In your reply, you stated to thin the icing for the outline as well. Once you make the royal according to your directions...how much do you thin it since you are using the same to outline and flood. I know I have gotten mine to thin at times because when I go to do the slight shake it could go over the outline.

Thanks for your help...I REALLY appreciate it! icon_lol.gif




Please understand, I made that tutorial for absolute beginners to cookie decorating. It had to be easy enough for them to handle and not be discouraged. Using the thicker icing outline is easy as a very introduction to cookie making, but you can progress in many ways from that point.

Of course, after you've tried your hand at the techniques, you can most certainly use thinned icing for outlining and get to the stage where you don't even outline anymore. It's all about practicing, getting the consistency of the icing right for each stage and feeling comfortable.

In answer to your question...yes, when you have a feel for piping icing and are comfortable with it you can use the thinned icing for both outlining and flooding.

As I wrote in that tutorial....

To thin your royal icing, , add 1 tablespoon of water at a time. I would use between 1/8 cup to 1/4 cup (or about 2 to 3 Tablespoons) of water to thin it. If you use too much water, you can add a sprinkling of icing sugar to thicken it back up.

The consistency you are looking for for flooding (filling in) your cookies with icing can be compared to white glue, yogurt or cake batter. It should be runny, but not thin or watery. Icing that contains too much water can appear translucent, take much longer to dry...and even worse, darker/bright colours may separate and appear "crystallized" after drying.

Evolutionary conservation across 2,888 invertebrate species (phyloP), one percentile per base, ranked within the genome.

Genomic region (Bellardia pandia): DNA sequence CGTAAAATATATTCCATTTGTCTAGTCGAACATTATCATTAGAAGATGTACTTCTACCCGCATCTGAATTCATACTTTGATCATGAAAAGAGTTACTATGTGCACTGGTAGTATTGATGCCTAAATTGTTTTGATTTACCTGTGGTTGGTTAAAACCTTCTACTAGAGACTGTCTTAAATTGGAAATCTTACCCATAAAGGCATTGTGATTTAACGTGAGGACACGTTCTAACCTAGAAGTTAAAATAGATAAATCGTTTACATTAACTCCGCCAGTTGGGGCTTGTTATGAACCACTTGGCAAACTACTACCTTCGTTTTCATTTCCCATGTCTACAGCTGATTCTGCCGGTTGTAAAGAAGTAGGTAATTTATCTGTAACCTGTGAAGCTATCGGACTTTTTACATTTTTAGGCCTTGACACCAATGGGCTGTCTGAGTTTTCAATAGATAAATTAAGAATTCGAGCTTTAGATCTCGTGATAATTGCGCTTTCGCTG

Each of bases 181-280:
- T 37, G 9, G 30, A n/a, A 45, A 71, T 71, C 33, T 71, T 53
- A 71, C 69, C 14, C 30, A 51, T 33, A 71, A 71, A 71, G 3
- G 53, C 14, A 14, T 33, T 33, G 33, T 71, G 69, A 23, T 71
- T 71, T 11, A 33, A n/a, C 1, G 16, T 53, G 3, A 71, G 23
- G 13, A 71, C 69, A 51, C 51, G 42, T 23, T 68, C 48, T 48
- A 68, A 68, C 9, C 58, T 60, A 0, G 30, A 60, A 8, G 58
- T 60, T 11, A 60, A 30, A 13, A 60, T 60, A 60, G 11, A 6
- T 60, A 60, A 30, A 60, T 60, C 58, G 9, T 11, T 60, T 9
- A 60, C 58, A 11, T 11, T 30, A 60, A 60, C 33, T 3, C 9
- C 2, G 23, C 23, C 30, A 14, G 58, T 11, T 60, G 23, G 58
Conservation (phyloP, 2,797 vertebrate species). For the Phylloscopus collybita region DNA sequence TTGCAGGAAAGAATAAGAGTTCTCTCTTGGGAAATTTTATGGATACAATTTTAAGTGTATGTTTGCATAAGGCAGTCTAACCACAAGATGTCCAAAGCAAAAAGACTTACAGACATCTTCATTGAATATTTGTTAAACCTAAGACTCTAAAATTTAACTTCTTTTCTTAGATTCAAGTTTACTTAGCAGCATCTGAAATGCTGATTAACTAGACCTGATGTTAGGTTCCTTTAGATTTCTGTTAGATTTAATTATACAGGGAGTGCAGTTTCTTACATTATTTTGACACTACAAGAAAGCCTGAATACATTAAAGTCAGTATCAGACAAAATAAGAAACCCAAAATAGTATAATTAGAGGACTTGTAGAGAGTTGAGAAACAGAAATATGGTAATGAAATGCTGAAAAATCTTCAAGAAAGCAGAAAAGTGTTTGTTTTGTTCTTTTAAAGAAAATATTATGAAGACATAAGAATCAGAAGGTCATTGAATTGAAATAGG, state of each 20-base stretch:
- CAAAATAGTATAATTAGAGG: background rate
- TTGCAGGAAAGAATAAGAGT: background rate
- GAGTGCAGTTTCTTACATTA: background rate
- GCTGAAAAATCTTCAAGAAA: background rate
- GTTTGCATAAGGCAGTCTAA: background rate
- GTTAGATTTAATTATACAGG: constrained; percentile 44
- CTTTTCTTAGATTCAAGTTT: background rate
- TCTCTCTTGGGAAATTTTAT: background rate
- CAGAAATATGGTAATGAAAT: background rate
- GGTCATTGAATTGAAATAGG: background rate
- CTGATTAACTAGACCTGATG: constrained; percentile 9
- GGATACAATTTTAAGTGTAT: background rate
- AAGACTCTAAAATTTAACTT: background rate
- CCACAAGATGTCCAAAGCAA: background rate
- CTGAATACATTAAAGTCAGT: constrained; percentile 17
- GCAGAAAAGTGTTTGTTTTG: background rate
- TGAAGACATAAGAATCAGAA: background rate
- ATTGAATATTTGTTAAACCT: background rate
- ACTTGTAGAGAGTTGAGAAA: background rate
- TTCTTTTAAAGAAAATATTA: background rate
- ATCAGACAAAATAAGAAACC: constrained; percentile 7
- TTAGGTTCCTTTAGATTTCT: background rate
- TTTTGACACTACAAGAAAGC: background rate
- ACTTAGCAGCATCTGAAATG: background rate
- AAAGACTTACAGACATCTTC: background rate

Dip a soup spoon into your icing bowl and watch it drip back into your bowl. The drizzle should disappear into the icing within 3 to 5 seconds. If you shake the bowl from side to side quickly, all visible lines should disappear immediately and the top will be smooth and uniform.



How much water you need to add will vary from climate to climate, as humidity and even icing sugars are different all over the world. You'll have to test it out for yourself how much water is needed for yours.

Susie53 Posted 28 Feb 2009 , 1:58am
post #7 of 10

antonia74, I just wanted to say that your tutorial on decorating cookies helped me so much. I've only decorated cookies this past Christmas and Valentine's, I hope to get much better. Anyway, just wanted to say thanks!

antonia74 Posted 28 Feb 2009 , 2:27am
post #8 of 10

You're very welcome! icon_smile.gif That's so nice to hear.

Jannie92869 Posted 28 Feb 2009 , 11:26am
post #9 of 10

Antonia74,

I just wanted to thank you for taking the time to reply to my post and PM. I have learned a lot from your tutorial. I had it printed a while but just got up the nerve to try it. I will keep practicing, I know they will get better with time....just like everything else.

Thank you! icon_biggrin.gif

antonia74 Posted 1 Mar 2009 , 11:35am
post #10 of 10

icon_biggrin.gif No problem, have fun! (Remember....there are no mistakes and if you don't like something, just eat it. icon_lol.gif )

Quote by @%username% on %date%

%body%